What is Remarketing?
Remarketing is different from retargeting as it speaks directly to the user rather than simply appearing as an ad on another website. So, in other words, though the two strategies share goals, each is an entity unto itself. That said, they do work well together.
Both retargeting and remarketing are directed at users that have already shown interest in your product or service, but that’s where the buck stops. Remarketing describes a way to re-engage customers, using either a personalized email, popups, or notifications.
Some of the most effective remarketing strategies revolve around abandoned shopping carts, upsells, cross-sells, or promotions.
Here’s an example of remarketing: A user adds items to a shopping cart and only partially completes the checkout cycle. That contact information is then used to send an email reminding the customer to come back, sometimes accompanied by a promotional offer, discount, or another incentive.
In another instance, the user might see a pop-up with a discount code when they attempt to leave the site without purchasing, or a notification that’s personalized to them, based on their recent browsing history.
Upselling and Cross-Selling
Remarketing is also an excellent way to upsell or cross-sell products. For example, it might be an email you receive after you’ve purchased a product, thanking you for your purchase and either suggesting a similar item or an accessory. Amazon is pretty quick with this approach, as you no doubt already know if you’ve ever purchased anything through that site.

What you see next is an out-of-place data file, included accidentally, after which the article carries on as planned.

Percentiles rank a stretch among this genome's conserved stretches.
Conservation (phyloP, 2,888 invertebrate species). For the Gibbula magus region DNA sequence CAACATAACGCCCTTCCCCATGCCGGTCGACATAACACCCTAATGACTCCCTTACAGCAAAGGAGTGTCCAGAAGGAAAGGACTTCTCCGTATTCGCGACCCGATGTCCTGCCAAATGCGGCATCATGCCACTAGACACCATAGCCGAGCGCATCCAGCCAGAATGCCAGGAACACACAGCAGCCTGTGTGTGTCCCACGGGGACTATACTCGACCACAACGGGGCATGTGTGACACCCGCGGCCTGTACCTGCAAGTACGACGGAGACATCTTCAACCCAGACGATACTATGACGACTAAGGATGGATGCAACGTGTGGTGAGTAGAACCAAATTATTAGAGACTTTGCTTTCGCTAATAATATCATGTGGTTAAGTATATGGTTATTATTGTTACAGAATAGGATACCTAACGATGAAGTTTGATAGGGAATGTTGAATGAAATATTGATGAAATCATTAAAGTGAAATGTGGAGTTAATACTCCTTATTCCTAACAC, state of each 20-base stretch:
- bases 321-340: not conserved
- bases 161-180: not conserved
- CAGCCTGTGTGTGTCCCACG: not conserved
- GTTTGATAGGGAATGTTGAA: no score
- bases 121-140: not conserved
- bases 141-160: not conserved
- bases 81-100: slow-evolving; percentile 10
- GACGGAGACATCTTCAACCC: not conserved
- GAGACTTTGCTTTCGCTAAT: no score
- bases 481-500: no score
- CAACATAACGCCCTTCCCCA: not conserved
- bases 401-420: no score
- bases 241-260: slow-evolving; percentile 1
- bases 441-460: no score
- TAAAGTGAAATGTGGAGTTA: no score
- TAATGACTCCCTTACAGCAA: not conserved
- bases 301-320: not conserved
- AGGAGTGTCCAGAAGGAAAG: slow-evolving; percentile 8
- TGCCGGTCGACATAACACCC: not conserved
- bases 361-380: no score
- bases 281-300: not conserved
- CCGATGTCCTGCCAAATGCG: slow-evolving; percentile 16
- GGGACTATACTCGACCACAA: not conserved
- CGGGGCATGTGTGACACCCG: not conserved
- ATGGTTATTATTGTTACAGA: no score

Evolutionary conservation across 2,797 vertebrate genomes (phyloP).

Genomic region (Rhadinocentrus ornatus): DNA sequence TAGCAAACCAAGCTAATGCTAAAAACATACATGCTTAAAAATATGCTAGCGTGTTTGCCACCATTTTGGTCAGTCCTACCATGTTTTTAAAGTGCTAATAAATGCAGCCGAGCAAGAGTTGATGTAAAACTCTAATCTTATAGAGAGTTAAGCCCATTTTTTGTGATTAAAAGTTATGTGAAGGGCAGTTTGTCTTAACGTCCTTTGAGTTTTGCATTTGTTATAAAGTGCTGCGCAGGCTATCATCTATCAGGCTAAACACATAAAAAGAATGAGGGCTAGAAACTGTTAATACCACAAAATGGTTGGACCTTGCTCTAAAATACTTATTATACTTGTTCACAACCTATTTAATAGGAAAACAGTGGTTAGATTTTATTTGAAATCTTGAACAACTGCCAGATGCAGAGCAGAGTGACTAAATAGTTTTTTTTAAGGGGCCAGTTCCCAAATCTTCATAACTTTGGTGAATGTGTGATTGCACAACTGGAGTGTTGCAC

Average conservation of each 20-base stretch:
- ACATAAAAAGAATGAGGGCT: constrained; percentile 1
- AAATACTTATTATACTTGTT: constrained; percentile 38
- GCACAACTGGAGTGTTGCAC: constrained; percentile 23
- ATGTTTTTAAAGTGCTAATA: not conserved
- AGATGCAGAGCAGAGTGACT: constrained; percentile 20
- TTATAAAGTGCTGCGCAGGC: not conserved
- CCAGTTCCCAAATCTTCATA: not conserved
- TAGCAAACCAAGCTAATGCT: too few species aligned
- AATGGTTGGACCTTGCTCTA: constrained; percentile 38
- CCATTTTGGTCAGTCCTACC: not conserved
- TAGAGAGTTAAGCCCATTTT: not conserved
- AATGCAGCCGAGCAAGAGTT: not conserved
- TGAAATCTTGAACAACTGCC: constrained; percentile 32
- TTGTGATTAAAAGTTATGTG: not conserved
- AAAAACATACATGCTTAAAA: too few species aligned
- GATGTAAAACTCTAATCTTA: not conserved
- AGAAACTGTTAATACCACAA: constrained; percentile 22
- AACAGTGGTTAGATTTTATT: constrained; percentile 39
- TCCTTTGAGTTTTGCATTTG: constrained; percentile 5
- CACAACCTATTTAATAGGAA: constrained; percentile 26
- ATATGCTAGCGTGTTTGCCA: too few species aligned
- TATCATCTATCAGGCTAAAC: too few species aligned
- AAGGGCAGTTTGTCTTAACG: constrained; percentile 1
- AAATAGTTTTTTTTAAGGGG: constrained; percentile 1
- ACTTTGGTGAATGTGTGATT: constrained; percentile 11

Email remarketing can also be used to alert customers to sales and promotions on items they have either looked at or purchased in the past. You’ll achieve some brand lift and your customer will walk away feeling good about their buying decision.
Timing is Everything
Results tend to be best when the email arrives within an hour after cart abandonment. The more time that passes, the less likely the customer is to click through and complete the sale. With cart abandonment, especially, it is critical to land in their inbox within that first hour while there is still a strong impetus to buy.
When you think about it, there is no greater interest a buyer can express than actually putting an item into their cart. Remarketing helps you find out why they made that decision (it could have been an oversight) and gives you the chance to get them past their hesitation and guide them back into the fold.
Sometimes, it’s a simple matter of offering a discount or some other type of incentive to complete the sale. For example, your personalized abandoned cart email might offer a discount or a value-added extra as a bonus if they click through and check out. You can also include upsells and cross-sells in the message, suggesting add-ons that complement the product they’ve chosen.
Wording the email in a way that suggests urgency – such as a “sold out!” message – grabs their attention immediately as it implies scarcity or a limited-time offer that they need to act on quickly.
Retargeting and Remarketing are a Winning Combination
Both retargeting and remarketing are excellent digital strategies. They offer attractive conversion rates that prove ROI and provide added value in terms of brand recognition, customer retention, and loyalty.
While ad retargeting fills the top of your funnel and keeps customers interested, email remarketing converts when customers are at the bottom of the funnel and ready to take action.
Is Retargeting or Remarketing Right for You?